As he has been most of the season, Kole Ramage was the first reliever out of the bullpen with a 7-2 lead. It didn’t go well for the sophomore right-hander, as he gave up a three-run home run to Justin Foscue that pulled the Bulldogs within one.

Instead of going multiple innings, Ramage lasted just one before Van Horn turned to Kevin Kopps. The redshirt sophomore right-hander helped calm things down and bring some normalcy to the game.

“The game was going crazy,” Van Horn said. “For both sides, people weren’t throwing the ball over the plate, walking people and it’s Game 2 of an SEC series - you’re supposed to have some decent pitching on a Game 2, but everybody’s scattering and pitching behind in the count.”

Kopps didn’t get off to a great start, though. He plunked the first batter he faced and this issued a one-out walk to the 9-hole to bring the top of the lineup to the plate.

Admittedly frustrated with himself, Kopps retired the final eight batters he faced. He got five straight ground outs, a fly out and two strikeouts to get Arkansas to the ninth inning.

“He comes in and hits a guy then walks the next batter and you’re thinking, ‘Oh baby, here we go again,’” Van Horn said. “Then he got under control.”

The cutter is Kopps’ go-to pitch and even though he left it elevated a little bit Friday, it still had good movement that led to several Mississippi State whiffs.

“He was nasty with that thing, working better than I’ve seen it work,” Opitz said. “Not to say it hasn’t been good, it’s always good, but it was tough on hitters tonight and you could really tell.”

Since the three-game stretch in which he gave up six earned runs in 2 1/3 innings and was credited with the loss in each appearance, Kopps has been lights out. In five appearances, he’s thrown 7 2/3 scoreless innings while allowing just four base runners (two hits, one walk, one HBP) and striking out nine.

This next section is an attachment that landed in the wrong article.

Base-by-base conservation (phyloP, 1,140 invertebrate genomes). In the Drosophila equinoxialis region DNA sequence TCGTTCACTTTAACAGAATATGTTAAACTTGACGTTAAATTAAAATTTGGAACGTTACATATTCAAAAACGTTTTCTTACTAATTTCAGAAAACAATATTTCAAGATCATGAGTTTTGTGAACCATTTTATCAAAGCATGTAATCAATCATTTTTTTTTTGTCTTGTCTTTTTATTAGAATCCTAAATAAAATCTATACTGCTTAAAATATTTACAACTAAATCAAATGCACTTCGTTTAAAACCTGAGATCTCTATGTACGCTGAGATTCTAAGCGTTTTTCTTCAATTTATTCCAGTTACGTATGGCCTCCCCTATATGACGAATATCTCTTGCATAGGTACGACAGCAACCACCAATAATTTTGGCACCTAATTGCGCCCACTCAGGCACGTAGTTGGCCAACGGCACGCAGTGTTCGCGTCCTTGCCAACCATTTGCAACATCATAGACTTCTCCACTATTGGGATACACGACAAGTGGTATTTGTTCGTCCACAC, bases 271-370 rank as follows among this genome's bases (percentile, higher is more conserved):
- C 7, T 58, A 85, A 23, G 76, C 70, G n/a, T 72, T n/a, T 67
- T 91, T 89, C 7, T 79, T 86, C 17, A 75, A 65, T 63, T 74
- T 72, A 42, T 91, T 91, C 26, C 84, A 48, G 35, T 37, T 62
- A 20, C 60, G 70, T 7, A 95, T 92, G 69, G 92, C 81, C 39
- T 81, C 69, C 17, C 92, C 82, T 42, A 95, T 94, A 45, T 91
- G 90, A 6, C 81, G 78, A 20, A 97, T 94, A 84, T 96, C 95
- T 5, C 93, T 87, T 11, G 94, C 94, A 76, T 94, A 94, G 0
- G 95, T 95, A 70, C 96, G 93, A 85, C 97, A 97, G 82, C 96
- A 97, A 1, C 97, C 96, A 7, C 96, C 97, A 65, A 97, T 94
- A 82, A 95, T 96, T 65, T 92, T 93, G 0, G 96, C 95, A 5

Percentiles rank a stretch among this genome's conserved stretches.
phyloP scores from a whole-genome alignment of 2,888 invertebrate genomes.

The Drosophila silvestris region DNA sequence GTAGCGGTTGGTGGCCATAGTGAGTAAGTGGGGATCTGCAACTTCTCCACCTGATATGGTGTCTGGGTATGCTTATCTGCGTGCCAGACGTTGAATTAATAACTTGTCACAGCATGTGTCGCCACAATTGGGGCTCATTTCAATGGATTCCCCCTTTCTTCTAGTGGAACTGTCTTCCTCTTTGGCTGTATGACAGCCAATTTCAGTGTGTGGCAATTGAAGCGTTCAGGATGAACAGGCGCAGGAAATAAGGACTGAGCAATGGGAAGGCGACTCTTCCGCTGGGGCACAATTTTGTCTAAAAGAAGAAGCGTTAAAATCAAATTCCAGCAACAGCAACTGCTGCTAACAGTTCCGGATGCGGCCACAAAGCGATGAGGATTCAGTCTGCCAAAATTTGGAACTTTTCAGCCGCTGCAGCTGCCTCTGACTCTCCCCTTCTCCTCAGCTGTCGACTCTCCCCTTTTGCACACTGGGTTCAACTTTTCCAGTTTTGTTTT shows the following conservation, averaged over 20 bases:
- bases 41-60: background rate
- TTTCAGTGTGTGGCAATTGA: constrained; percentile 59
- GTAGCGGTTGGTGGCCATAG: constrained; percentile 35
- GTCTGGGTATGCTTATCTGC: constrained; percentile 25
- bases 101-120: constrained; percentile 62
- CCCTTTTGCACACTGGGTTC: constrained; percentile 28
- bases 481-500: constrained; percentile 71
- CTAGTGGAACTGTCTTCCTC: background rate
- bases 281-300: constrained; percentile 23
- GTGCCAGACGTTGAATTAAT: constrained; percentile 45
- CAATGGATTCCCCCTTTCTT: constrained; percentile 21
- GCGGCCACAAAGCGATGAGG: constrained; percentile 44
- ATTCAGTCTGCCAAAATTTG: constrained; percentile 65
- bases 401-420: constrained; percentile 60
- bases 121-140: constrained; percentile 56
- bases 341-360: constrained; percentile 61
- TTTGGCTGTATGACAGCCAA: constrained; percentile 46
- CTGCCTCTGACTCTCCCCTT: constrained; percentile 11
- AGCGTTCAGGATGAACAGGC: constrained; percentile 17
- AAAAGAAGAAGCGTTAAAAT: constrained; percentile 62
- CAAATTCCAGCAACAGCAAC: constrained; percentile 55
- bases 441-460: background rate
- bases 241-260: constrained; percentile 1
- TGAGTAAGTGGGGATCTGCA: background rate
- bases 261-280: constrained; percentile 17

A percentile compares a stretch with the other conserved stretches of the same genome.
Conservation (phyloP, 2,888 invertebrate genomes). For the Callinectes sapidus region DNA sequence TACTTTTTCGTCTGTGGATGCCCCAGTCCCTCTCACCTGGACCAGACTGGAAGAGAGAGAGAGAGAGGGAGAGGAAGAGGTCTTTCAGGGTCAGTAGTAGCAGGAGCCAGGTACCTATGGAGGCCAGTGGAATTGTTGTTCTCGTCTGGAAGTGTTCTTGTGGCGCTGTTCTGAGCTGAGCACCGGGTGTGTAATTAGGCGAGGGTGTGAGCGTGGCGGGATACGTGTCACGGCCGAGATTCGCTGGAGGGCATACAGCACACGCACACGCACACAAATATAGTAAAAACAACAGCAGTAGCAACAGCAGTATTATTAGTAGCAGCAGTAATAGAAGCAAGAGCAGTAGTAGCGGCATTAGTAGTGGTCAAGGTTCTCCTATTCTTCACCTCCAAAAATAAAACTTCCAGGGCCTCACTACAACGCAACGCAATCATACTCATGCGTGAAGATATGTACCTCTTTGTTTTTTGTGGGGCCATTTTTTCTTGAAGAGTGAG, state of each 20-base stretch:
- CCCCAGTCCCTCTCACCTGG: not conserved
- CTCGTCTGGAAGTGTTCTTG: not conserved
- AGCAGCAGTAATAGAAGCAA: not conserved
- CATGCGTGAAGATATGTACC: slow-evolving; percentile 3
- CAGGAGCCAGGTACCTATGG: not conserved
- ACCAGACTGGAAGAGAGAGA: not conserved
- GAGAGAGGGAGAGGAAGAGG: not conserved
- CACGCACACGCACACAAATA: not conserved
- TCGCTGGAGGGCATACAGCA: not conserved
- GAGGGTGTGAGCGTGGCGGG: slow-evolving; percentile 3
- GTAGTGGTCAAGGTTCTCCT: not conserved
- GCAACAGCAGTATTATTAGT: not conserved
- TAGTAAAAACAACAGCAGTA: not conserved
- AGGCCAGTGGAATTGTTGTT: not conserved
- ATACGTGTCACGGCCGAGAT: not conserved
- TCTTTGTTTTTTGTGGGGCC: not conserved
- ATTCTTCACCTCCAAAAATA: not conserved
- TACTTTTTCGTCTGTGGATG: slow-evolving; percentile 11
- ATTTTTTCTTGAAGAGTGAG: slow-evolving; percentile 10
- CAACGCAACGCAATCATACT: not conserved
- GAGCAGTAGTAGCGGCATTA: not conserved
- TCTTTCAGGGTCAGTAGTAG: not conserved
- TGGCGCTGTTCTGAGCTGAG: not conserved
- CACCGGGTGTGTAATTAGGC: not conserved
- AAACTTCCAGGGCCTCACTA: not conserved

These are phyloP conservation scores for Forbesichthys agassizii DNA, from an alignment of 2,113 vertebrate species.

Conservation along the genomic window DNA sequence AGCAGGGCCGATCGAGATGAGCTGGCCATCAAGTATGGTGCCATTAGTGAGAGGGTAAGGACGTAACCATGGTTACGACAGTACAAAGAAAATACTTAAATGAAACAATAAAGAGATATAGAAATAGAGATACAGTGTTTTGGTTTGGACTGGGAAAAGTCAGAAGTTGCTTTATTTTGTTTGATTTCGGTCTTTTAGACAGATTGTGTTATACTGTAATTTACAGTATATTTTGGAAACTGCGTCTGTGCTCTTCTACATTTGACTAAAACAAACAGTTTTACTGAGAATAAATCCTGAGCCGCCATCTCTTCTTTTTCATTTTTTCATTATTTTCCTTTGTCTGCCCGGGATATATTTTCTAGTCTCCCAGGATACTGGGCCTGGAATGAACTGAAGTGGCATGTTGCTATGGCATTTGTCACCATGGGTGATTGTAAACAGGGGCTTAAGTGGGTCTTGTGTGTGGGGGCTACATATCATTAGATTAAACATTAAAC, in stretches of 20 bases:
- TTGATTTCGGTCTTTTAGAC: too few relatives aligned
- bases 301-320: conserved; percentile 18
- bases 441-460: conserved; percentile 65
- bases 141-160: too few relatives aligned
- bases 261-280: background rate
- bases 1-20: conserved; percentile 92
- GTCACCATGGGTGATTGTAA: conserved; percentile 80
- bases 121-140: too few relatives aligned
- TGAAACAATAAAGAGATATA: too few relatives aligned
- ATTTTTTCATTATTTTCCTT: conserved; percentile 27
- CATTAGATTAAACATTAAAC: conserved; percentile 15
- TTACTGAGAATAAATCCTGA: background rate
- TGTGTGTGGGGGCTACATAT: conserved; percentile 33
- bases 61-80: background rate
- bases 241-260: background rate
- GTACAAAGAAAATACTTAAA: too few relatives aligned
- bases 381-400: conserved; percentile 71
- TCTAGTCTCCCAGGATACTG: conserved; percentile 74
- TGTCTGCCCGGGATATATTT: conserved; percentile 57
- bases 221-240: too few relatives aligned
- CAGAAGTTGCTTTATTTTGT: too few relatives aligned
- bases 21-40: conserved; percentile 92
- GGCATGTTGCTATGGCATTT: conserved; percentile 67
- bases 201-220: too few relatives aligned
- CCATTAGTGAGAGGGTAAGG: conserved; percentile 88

Van Horn said the key to his recent success has been his command, which has the potential to be even better with his cutter.

“When it’s down and he’s ahead in the count, it’s nasty,” Van Horn said. “Sometimes they don’t even know what it is - they don’t know if it’s a slider, cutter or if it’s just some time of natural movement. When he can start if off about belt high and it ends up mid-shin, that’s when you know it’s rolling pretty good.”

Kopps is still building up his stamina, so when the last two batters he faced his several foul balls to get his pitch count up to 47, the Razorbacks pulled him and let Marshall Denton throw the final inning.

He still threw a season-high three innings, though, and told reporters after the game that he felt fine physically. The hope, Van Horn said, is that this outing will be a stepping stone for the rest of the season.

“Now he’s been there, now maybe the next time he can go a little more if we need him or maybe he can pitch on a Friday and a Sunday, 30 and 30 (pitches) or something,” Van Horn said. “We’re just trying to take care of our guys so we can have everybody at the end of the season.”

Wicklander’s Start

Making his second career SEC start, freshman left-hander Patrick Wicklander was sharp the first two innings. He retired six straight Bulldogs, including three via strikeouts.

The third inning wasn’t quite as smooth. Dustin Skelton led off with a single and then Wicklander walked the 9-hole with one out.

That brought soon-to-be SEC career hits leader Jake Mangum to the plate and the senior made him pay with an RBI single. Wicklander walked in another run before getting a fly out to leave the bases loaded.

“I thought Wicklander had really good stuff,” Van Horn said. “He got in a little bit of trouble, his pitch count got up… We started getting a little nervous.”

It didn’t help that he issued a leadoff walk in the fourth, but he retired the next three batters to get through the fourth. At 81 pitches, that was it for Wicklander, who was charged with two earned runs on three hits and three walks while striking out six.